• 14. ARCHEOGUIDE IST-1999-11306 The system asks them to confirm their choices. The visitor confirms choice or moves back to previous choices (using the "back" button) to change settings. The mobile unit transmits this information to the site server, which then proceeds to prepare a tour for the visitor. The use case ends. Exceptions: The user at any point (before confirming choices) pushes the "back" button. The system displays the previous menu of choices, and their current choice. The user may now select another option from this menu. 2. Query Database Query General Databas Query Scientific Query Visitor USE CASE Query Database ACTORS Visitor DESCRIPTION This use case initiates when the user requests more information about objects, materials or any other related subjects about the site. Exceptions: The user has not selected any object in the site. In this case, the Query Database use case displays an error message "No object Selected". 2.1. General Query Query Gene a r l Databas Query USE CASE General Query ACTORS Visitor DESCRIPTION The system provides a list with all the information regarding the selected object. It is possible to have many related topics about that object. In this case the user can reduce the list by giving some limitations. 14 of 168
  • 15. ARCHEOGUIDE IST-1999-11306 The options used to limit the list of information are: Area Category of monument: temple, statue etc. Material: marble, ceramic etc. Object Periods of time (dates/ years) by which user selects the historic time period Version in the case where there exists more than one version regarding the monument's manufacturing process Category/ type of information reflecting to user's special interests: general, history, sports, arts, music etc. Exceptions: None. 2.2. Scientific Query Query Databas Scientific Qu ery USE CASE Scientific Query ACTORS Visitor DESCRIPTION This use case begins as soon as a site manager, an archaeologist or a scientist carries out a query in the site manager requesting to retrieve information residing in the database. In this case the user selects the table from the list of tables in the database and then performs a query construction following the steps of attribute selection and criteria selection. The user selects a table from the database from a list. Then the system responds by presenting a list of attributes contained in the selected table. We add clauses selecting for each clause an attribute and criteria to form the query. The system responds by returning the results of the query (but not executing any visual or audio 15 of 168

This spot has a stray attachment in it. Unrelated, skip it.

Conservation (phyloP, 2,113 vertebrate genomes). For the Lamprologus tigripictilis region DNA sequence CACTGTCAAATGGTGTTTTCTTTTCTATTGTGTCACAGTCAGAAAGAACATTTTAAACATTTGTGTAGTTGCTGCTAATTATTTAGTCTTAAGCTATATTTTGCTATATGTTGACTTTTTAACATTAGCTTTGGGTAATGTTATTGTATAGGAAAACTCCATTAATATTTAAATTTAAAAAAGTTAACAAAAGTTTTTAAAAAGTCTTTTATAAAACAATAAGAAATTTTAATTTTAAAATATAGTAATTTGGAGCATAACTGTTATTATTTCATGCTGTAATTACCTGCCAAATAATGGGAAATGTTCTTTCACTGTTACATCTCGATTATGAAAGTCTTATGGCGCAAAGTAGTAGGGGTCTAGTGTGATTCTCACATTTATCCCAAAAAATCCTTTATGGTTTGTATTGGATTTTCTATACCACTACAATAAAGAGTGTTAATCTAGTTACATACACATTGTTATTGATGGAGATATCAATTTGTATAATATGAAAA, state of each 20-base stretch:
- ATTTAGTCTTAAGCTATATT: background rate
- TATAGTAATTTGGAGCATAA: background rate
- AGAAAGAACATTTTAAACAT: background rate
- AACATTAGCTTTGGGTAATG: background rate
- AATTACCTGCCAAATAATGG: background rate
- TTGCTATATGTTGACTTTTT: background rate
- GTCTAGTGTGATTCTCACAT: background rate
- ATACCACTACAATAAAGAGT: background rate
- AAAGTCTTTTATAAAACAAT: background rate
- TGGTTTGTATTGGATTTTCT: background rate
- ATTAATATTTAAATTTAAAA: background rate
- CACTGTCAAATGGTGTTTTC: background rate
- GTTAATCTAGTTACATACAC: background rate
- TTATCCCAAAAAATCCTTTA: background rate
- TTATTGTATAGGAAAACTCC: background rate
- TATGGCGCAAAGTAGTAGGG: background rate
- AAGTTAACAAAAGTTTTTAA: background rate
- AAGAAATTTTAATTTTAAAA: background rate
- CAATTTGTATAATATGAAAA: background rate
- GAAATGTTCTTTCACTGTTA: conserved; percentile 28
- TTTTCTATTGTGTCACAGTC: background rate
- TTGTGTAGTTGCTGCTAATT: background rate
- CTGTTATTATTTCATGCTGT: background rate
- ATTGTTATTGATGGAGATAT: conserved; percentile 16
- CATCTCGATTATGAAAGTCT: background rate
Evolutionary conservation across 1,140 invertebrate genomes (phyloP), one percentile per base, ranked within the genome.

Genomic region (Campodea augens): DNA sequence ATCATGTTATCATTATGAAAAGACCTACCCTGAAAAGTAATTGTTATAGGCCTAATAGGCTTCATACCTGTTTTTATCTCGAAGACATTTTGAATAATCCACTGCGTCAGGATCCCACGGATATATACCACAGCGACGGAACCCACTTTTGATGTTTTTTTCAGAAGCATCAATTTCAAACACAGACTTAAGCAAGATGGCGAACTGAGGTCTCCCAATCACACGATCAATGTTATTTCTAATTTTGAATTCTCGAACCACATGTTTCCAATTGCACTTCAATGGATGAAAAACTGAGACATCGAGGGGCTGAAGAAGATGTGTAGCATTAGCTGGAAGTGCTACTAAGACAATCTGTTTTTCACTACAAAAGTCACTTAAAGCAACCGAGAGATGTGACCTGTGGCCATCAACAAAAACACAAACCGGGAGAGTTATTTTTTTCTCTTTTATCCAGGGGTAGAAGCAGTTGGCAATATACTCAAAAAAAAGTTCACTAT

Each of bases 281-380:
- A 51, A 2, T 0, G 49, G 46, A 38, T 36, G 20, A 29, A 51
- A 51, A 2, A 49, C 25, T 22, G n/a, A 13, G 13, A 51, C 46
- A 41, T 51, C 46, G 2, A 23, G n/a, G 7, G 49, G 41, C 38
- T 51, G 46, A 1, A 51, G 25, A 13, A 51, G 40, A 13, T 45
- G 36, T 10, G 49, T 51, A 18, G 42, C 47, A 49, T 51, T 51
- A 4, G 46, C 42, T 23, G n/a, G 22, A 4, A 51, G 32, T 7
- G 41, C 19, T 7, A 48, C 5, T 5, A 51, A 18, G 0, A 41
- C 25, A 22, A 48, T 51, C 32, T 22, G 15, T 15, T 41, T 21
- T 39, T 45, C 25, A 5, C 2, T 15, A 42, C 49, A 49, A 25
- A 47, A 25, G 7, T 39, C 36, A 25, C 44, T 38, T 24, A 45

• 16. ARCHEOGUIDE IST-1999-11306 objects). Exceptions: None. 3. Erase All Virtual Objects Erase All Virtual Objects Visitor USE CASE Erase All Virtual Objects ACTORS Visitor DESCRIPTION The use case is initiated when the visitor selects the option "Erase All Virtual Objects" from the HMD. The system responds by erasing any virtual objects displayed on the user's HMD, but continuouing the audio presentation of the tour. The use case may be initiated by the Track Position use case automatically too. 4. Present Audiovisual Information Display All Virtual Objects Present AudioVisual Information Visitor USE CASE Present Audiovisual Information ACTORS Visitor DESCRIPTION The use case starts as soon as the visitor enters an area for which there is a scheduled presentation. The visitor enters such an area. The system displays all the virtual objects that were selected by the tour and the virtual objects pre- selected by the visitor. The system starts an audio presentation of the part of the tour related to this area. Exceptions: The user selects an object from a menu of all available visible objects. 16 of 168
  • 17. ARCHEOGUIDE IST-1999-11306 The system displays the selected object. Include (Interrupt Audio Information). The system then prompts the visitor for a continuation of the tour. Exceptions: The visitor interrupts the audio presentation using the Interrupt Audio Presentation use case. 4.1. Display All Virtual Objects Display All Virtual Objects Present AudioVisual Information USE CASE Display All Virtual Objects ACTORS Visitor DESCRIPTION The use case starts when the visitor selects the option "Display All Visual Objects". The system responds by drawing all virtual objects. Include (Interrupt Audio Information). 5. Interrupt Audio Information Interrupt Audio Information Visitor USE CASE Interrupt Audio Information ACTORS Visitor DESCRIPTION The use case starts when the visitor selects the "Interrupt Audio Presentation" option from their wearable computer. The use case is also initiated by the "Select Object" use case automatically. The system responds by interrupting the audio presentation. Exceptions: If the use case was not manually initiated, and the information presented is about the selected object, nothing happens. 6. Select Object 17 of 168
  • 18. ARCHEOGUIDE IST-1999-11306 Select Object Visitor USE CASE Select Object ACTORS Visitor DESCRIPTION The use case initiates when the user wishes to select an object (that can be as general as the whole site, or as special as an individual wav file containing a piece of information about a column of a temple.) The user navigates through a tree-like structure containing folders: the route folder is entitled "site", which contains information about the whole site, as well as folders containing the areas which comprise the folder, as well as scripts containing guided tours. 7. Skip Info Visitor Skip Info USE CASE Skip Info ACTORS Visitor DESCRIPTION The use case is initiated when the visitor wishes to skip the audio/textual information they are receiving. The system responds with a path of the hierarchy of the information being received for example: Site. Area. Temple. Temple roof. Script k. Paragraph about the builder of the roof. The user selects the level from which they wish to skip the information presentation. 18 of 168